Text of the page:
BENTONVILLE, ARK. — With the rapid emergence of alternative retail formats and more retailers investing in on-line sales platforms, Wal-Mart Stores, Inc. has chosen to be dominant in both worlds. The company expanded on its “omnichannel” strategy June 8 at the retailer’s annual management update for the investment community, and executives expressed a contrarian viewpoint to the loyalty programs many other retail and food service operators employ.
“We have to invent and be inventive as it relates to what customers don’t even yet know they want that will help them save time as well as save money,” said Doug McMillon, president and chief executive officer. “The customer experience still includes human interaction. … There’s going to be a person involved somewhere along the way and even with the digital experience that they have from us, there is a person behind that that is going to be driving it.
“So some of our language this year has evolved toward we are investing in people and technology and what I am thinking of is we’ve got to put those things together, people and technology, in a way that the experience that the customer has is surprisingly enjoyable. Whether that is a store experience and how we might innovate with the checkouts in the future or how in-stock market better, we manage inventory more effectively, or it is in the case of more of a pure e-commerce transaction or a blended transaction.”
Mr. McMillon focused on consumer access and noted the importance of having a presence where and how the consumer may want to interact with the retailer.
“There are going to be times and they want to pick it up,” he said. “There are going to be times when they want to come in a store and shop for it. There will be times they come in a store and shop and pick up something they ordered on-line. All of those lines are getting blurred and we think we are one of the retailers that has a unique opportunity to put those things together in a way where customers have new experiences and they are delighted and surprised in some cases.”
Importance of the stock-up trip
Mr. McMillon emphasized in his comments that he thinks the consumer stock-up trip is going to be relevant.
“Customers are always going to want to save time and if you look at what has happened in the U.K. where we have had grocery home delivery and grocery pickup now for a little bit of time, relatively speaking, the store is still very important and the opportunity to use the volume from the store to do pickup and delivery and how it all fits together is a bit of a benefit from a math point of view,” he said.
Neil Ashe, president and c.e.o. of Wal-Mart’s e-commerce efforts, said that during the past three years the retailer has doubled the size of its digital business and, during that time, has introduced a new technology platform and fulfillment network. As a result, the costs of development and implementation have overshadowed results.
“Over the course of the next few years, you’ll start to see us leverage those investments as we continue to grow the top line and we continue to lower our costs to serve, so getting your packages wherever and whenever you want as well as leveraging the technology and the impact that that technology can have, both its level of investment, but, more importantly, its ability to drive impact both to the e-commerce organization as well as to the rest of the enterprise.”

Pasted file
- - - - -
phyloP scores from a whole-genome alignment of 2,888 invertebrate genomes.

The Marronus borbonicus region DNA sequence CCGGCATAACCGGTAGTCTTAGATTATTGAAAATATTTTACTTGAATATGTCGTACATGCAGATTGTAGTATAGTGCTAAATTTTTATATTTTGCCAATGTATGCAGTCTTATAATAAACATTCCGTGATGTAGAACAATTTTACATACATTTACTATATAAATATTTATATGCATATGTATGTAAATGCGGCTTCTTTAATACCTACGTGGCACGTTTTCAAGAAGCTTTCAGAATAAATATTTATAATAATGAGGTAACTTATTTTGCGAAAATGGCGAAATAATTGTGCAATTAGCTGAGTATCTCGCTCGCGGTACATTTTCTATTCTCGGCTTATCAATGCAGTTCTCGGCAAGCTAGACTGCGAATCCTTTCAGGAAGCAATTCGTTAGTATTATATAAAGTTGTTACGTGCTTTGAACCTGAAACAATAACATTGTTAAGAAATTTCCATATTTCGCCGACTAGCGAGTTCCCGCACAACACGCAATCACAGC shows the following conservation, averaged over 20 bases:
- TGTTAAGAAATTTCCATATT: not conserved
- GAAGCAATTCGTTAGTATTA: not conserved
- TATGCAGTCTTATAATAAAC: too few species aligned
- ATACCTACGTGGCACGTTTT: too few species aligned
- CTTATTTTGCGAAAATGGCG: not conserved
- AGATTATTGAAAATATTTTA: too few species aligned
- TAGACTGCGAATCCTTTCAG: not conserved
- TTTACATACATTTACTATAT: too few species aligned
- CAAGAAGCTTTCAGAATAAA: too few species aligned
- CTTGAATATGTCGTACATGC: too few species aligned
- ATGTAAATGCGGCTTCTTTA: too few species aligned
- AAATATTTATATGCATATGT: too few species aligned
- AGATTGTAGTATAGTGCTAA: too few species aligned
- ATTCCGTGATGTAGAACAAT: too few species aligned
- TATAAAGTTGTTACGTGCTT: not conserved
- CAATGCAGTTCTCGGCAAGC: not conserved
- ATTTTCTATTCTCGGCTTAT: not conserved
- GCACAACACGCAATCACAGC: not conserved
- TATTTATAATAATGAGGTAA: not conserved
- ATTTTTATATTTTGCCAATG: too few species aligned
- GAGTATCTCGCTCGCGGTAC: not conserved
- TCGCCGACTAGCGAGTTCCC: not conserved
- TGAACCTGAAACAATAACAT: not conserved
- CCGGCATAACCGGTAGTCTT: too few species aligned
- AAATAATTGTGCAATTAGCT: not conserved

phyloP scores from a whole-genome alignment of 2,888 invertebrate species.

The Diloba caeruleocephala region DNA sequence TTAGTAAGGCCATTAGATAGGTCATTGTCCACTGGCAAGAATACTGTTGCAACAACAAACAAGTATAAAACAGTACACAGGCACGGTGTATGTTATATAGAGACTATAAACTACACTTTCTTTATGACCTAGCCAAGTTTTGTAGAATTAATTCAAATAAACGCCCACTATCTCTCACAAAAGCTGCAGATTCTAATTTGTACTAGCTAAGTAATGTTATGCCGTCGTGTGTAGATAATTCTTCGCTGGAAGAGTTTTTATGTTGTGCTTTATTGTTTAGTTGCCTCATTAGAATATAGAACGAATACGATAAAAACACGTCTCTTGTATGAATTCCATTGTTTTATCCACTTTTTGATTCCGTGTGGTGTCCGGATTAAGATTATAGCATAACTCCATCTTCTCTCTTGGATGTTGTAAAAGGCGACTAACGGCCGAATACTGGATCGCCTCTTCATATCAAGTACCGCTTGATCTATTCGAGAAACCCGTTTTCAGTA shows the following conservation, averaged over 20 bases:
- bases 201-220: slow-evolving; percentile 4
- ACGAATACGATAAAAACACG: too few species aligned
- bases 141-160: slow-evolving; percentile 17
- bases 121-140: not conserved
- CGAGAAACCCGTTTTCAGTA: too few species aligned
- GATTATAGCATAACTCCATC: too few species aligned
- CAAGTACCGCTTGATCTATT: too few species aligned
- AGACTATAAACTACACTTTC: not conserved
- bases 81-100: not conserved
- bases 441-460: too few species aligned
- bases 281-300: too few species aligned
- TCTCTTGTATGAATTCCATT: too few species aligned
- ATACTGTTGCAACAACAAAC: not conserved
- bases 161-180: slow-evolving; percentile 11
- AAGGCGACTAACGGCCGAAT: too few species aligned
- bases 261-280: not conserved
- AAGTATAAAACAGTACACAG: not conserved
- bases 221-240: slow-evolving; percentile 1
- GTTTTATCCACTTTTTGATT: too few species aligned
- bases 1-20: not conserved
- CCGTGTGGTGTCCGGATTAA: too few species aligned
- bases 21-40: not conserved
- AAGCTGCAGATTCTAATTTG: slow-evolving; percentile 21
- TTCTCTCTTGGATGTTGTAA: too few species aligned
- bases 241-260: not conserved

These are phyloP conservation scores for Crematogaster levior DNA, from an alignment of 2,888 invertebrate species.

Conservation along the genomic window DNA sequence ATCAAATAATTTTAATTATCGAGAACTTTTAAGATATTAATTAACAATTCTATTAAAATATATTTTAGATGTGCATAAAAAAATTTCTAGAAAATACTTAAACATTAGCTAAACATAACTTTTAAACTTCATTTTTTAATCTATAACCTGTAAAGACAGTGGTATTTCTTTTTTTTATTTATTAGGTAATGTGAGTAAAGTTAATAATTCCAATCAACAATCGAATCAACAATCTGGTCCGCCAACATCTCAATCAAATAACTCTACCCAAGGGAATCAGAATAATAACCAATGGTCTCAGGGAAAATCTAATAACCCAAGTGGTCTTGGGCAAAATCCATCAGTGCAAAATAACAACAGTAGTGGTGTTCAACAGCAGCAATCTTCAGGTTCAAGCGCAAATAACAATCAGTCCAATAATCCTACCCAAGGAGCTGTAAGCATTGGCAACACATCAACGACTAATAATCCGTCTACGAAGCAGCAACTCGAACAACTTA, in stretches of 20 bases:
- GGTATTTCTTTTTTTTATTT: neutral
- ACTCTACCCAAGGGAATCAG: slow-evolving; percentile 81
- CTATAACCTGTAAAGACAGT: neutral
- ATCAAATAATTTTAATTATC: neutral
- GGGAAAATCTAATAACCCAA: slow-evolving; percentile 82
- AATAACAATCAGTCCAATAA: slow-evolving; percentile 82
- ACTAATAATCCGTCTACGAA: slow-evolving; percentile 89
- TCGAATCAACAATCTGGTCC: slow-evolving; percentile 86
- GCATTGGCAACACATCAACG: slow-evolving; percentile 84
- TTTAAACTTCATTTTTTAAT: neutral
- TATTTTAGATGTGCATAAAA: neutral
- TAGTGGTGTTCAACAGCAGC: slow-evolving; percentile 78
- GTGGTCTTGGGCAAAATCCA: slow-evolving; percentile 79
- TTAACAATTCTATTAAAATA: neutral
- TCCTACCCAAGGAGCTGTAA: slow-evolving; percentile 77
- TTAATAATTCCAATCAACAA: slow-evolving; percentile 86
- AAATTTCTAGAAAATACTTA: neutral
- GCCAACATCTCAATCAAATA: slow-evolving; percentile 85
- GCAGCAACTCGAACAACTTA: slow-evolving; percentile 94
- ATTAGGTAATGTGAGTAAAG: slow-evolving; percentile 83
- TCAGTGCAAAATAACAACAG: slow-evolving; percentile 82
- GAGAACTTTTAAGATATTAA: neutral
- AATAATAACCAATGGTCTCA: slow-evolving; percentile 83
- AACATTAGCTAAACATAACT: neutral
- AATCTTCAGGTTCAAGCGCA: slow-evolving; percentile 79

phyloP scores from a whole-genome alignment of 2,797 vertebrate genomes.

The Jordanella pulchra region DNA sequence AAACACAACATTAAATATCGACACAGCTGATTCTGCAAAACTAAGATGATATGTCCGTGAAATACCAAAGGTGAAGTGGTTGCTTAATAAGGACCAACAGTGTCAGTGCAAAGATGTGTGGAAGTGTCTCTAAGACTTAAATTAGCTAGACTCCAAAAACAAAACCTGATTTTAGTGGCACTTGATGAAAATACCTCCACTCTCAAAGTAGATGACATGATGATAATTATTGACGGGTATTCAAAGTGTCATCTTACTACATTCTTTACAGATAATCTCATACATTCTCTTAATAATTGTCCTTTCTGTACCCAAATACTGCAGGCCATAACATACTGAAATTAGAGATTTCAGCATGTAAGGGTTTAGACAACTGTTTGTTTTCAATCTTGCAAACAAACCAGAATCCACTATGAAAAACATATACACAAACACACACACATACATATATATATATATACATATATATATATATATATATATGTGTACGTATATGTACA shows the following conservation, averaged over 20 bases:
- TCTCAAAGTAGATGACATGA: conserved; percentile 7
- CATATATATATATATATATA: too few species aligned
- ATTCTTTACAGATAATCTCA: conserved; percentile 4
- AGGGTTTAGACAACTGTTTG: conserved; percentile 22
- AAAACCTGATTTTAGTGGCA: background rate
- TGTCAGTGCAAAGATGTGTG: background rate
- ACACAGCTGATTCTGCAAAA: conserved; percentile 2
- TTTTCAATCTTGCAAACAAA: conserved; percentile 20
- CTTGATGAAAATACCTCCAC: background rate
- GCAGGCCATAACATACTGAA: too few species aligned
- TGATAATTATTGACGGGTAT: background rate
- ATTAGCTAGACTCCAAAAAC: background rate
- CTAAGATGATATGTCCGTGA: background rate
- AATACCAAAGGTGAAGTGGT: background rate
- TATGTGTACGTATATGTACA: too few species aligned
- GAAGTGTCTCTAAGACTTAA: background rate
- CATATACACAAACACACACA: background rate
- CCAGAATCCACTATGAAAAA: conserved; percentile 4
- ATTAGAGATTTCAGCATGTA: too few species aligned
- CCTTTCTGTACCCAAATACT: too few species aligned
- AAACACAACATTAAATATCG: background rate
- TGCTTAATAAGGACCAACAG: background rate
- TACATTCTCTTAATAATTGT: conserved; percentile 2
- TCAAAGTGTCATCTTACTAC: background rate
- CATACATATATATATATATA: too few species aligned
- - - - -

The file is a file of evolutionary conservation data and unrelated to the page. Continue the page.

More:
Mr. Ashe added that Wal-Mart’s typical e-commerce shopper is female, young and slightly more affluent than the broad U.S. population.
“But as we have continued to add the assortment first, the better shopping experience second and now new ideas like Shipping Pass and grocery home shopping, we are starting to see us appeal to more and more a different customer than maybe we appealed to a year or two or three ago,” he said.
Data, analytics, loyalty and games
Many businesses have invested in loyalty and rewards programs as a way to capture and maintain customers, but Mr. McMillon said such endeavors will not be a part of Wal-Mart’s strategy.
“As it relates to loyalty programs, a thing that I believe deeply is that you never want to create a situation where customers think they are playing a game,” he said. “If they believe they have to shop on Wednesday or do this or that, stand on one leg and snap their fingers to get a deal, you have lost, because they are going to start shopping around even more.
“The power of Wal-Mart and the power of E.D.L.P. (everyday low price) was that people stopped making a choice about where they were going to shop because we had earned their trust, not convinced them that we could be trusted but actually earned it. And we did it with price and we did it with the in-stock and we did it with associates and service.
“So the deep concern I have about playing games with price for an individual is that you are teaching them not to trust you. That’s the opposite of what we want to do.”
But Mr. McMillon provided a clear differentiation between loyalty programs and the use of data analytics to improve the shopper’s experience.
“The world has changed as it relates to analytics and what’s possible today,” he said. “So we talk about is what we do with this massive amount of data that we have that will build trust and loyalty, surprise and delight people, but not with an old-school loyalty card and not with price but with something else. So how do you save on time or introduce them to a new item they didn’t know we carried or if they bought this, the solution should include that? How do you give them relevant communication? How do you demonstrate to them that you know them?”Greg Foran, president and c.e.o. of Wal-Mart U.S., added, “It’s amazing how much data is available at our fingertips now and through traceable tender,” he said. “Using that data to form customer baskets, which then can drive things like dendrograms, customer decision trees, substitutability, loyalty, we like that and that forms part of our thinking.”